We connected on the work that both our organisations are doing in thinking about how our built environment impacts community and wellbeing – particularly in the context of the build-to-rent sector, where there is a real opportunity to break the mould and deliver schemes that build cohesive communities. Understanding both Tibbalds’ and Sarah’s perspectives has been really interesting and certainly introduced me to some wider context.
My role currently focuses on design management of estate regeneration projects in London, putting together, leading and coordinating large design teams in the provision of new housing. I need to be able to balance the requirements of the client, planning policy, existing residents, design quality and cost. It focuses on a topic that I have been really interested in for my whole career – I am really enjoying it.
This will be my third Cycle to MIPIM. I met Emma last year, on the 2016 ride. We had met a few times before that on the training rides before the event. We got talking about the challenges in London to open up new routes for procuring housing. With Emma’s position at L&G, it is something we have spoken a lot about since. We both cycled on pedElle 2016 in Italy too, and so the has dialogue continued!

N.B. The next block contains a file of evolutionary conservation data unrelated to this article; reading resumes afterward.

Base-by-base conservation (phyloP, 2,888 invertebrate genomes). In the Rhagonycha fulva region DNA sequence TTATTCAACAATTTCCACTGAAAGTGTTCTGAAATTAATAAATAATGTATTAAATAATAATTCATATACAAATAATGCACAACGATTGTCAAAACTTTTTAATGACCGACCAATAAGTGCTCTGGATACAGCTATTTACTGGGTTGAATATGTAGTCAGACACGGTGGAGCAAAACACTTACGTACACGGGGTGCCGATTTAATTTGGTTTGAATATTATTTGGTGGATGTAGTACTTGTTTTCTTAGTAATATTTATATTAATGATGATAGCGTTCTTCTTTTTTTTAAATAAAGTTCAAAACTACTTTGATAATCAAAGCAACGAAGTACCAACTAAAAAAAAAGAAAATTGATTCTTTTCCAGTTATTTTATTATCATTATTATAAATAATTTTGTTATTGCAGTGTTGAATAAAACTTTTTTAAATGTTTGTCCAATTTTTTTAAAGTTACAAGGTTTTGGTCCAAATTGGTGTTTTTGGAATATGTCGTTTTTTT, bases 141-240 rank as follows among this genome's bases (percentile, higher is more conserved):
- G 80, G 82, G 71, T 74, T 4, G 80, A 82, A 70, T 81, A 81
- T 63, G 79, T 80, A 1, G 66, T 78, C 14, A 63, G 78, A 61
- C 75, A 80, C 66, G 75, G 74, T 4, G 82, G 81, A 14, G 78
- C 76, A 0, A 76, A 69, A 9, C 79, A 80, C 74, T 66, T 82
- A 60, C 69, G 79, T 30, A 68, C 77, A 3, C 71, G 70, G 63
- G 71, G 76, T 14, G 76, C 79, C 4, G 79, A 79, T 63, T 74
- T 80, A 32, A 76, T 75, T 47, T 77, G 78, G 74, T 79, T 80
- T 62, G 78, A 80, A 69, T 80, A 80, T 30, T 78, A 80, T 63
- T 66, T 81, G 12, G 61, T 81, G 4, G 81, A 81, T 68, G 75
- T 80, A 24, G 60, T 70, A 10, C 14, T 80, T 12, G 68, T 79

It has been brilliant getting to know someone who is very capable in the finance and investment side of property, but with similar interests in the end product. We have very different skills but a similar approach to business. I like to think that Tibbalds, like Legal & General, is a forward-thinking company, so I hope we will be able to join forces as we continue to discuss new ideas.